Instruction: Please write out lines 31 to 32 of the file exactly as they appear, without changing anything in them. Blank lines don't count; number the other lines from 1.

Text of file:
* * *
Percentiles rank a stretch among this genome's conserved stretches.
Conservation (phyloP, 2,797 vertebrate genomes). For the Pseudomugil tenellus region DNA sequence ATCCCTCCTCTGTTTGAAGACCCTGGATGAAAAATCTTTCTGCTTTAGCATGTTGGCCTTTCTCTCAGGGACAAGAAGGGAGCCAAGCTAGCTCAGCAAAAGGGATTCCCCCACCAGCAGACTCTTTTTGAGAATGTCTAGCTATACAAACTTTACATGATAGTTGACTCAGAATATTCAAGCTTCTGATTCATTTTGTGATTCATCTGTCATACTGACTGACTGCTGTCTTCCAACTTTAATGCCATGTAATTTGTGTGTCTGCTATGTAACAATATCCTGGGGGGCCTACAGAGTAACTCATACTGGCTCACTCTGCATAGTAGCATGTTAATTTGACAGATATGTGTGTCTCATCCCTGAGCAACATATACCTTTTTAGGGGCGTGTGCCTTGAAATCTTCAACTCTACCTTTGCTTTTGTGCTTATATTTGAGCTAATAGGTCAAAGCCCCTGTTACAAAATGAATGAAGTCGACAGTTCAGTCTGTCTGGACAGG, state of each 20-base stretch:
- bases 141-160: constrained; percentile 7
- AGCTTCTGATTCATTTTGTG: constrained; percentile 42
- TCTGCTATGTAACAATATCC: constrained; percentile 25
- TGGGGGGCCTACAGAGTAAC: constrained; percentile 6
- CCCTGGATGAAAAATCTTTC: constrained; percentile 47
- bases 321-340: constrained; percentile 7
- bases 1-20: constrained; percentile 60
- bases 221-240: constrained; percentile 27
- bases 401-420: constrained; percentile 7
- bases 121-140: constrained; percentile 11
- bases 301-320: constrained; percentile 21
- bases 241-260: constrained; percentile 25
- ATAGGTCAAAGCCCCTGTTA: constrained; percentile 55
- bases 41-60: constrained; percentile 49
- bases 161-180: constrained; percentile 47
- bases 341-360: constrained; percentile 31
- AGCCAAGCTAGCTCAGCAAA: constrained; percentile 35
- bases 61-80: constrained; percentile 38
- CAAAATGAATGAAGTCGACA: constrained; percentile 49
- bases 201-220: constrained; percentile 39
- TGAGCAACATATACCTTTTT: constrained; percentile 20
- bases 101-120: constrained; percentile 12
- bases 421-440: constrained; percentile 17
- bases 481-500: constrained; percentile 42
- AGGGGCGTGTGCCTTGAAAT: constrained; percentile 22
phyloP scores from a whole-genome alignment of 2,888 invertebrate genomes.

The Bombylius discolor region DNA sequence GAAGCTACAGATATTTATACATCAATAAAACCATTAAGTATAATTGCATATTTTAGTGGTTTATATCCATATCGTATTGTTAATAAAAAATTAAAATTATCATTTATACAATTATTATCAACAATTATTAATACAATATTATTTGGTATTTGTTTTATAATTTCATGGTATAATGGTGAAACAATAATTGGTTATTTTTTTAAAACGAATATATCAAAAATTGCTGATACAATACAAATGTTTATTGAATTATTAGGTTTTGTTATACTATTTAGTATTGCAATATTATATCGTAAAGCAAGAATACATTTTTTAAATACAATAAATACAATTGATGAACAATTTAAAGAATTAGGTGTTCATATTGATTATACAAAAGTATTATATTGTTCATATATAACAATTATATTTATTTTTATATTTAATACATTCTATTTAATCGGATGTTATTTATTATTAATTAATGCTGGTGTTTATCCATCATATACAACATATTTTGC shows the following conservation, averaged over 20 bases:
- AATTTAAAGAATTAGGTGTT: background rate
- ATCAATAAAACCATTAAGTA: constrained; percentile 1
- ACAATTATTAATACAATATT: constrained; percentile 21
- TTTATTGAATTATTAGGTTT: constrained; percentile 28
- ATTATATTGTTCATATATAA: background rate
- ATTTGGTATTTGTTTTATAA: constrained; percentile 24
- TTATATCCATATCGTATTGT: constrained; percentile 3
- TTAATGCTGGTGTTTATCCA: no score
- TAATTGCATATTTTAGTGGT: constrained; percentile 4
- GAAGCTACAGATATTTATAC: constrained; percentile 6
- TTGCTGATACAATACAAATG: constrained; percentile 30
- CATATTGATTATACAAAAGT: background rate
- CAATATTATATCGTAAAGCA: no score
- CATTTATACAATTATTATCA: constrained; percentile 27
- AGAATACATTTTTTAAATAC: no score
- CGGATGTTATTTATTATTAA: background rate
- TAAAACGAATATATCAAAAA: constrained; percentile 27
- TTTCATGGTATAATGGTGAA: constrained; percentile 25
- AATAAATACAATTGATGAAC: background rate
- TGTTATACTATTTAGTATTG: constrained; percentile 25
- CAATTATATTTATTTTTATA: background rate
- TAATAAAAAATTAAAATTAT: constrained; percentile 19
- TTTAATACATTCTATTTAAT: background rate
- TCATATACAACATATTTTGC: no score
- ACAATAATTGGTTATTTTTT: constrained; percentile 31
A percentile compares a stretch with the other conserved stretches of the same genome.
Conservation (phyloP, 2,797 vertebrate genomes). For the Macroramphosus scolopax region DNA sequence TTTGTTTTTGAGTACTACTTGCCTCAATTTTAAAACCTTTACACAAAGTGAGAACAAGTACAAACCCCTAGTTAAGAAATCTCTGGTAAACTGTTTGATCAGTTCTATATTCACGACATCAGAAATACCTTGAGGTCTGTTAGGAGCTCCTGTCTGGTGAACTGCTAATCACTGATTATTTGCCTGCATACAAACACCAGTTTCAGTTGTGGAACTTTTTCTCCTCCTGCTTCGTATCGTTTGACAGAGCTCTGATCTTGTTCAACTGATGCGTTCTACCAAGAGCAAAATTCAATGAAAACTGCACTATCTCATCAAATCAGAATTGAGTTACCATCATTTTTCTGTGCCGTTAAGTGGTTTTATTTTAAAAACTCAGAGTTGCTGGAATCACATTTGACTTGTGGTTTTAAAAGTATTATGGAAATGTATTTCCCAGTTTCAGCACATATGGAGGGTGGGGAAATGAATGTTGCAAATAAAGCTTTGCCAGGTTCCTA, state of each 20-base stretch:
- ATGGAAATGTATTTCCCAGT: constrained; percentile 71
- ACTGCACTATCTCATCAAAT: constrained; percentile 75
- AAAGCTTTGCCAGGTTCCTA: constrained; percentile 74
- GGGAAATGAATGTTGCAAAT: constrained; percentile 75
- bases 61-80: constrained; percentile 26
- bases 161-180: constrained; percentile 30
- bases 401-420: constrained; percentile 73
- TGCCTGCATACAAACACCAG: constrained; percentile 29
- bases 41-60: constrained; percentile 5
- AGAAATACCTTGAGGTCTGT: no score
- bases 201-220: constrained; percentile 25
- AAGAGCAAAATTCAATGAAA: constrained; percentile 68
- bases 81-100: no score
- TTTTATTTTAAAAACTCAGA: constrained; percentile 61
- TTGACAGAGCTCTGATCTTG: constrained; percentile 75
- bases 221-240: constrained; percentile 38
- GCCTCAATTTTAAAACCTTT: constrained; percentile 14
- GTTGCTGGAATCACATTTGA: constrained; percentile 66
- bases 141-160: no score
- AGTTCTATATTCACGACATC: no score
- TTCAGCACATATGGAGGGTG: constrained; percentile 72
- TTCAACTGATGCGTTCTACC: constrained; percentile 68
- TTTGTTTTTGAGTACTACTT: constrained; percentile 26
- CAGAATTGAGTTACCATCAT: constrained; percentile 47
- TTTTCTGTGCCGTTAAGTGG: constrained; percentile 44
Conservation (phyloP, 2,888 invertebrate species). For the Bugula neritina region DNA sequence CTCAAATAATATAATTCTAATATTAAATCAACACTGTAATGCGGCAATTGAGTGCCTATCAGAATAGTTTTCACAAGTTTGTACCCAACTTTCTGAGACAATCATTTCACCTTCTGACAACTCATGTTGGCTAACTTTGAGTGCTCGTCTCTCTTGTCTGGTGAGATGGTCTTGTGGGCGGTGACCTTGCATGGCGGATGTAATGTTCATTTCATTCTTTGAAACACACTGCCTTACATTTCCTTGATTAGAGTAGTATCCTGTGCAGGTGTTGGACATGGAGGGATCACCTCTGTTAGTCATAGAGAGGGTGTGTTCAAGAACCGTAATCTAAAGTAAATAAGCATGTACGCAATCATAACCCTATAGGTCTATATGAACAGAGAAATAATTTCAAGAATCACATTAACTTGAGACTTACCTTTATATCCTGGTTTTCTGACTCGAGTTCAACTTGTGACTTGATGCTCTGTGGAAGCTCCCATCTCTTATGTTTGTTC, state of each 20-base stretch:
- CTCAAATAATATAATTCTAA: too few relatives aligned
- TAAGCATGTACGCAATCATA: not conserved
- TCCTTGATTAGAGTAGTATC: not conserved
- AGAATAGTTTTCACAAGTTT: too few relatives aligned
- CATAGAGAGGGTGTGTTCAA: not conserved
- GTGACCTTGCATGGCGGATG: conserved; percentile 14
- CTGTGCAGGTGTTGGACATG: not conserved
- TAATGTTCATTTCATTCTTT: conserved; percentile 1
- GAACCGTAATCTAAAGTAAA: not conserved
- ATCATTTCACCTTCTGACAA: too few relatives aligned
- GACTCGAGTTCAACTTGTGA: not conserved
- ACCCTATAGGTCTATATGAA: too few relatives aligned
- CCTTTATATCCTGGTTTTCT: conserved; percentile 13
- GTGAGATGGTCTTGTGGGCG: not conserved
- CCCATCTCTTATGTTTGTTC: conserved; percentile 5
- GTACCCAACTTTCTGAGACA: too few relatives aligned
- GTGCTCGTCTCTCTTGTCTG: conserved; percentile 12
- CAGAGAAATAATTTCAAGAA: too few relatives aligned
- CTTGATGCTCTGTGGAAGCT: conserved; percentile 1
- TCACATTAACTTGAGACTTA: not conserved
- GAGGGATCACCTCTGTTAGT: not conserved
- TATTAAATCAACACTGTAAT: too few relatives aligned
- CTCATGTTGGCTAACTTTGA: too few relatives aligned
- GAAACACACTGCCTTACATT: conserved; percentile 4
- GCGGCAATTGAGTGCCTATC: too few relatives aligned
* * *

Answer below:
- ATCAATAAAACCATTAAGTA: constrained; percentile 1
- ACAATTATTAATACAATATT: constrained; percentile 21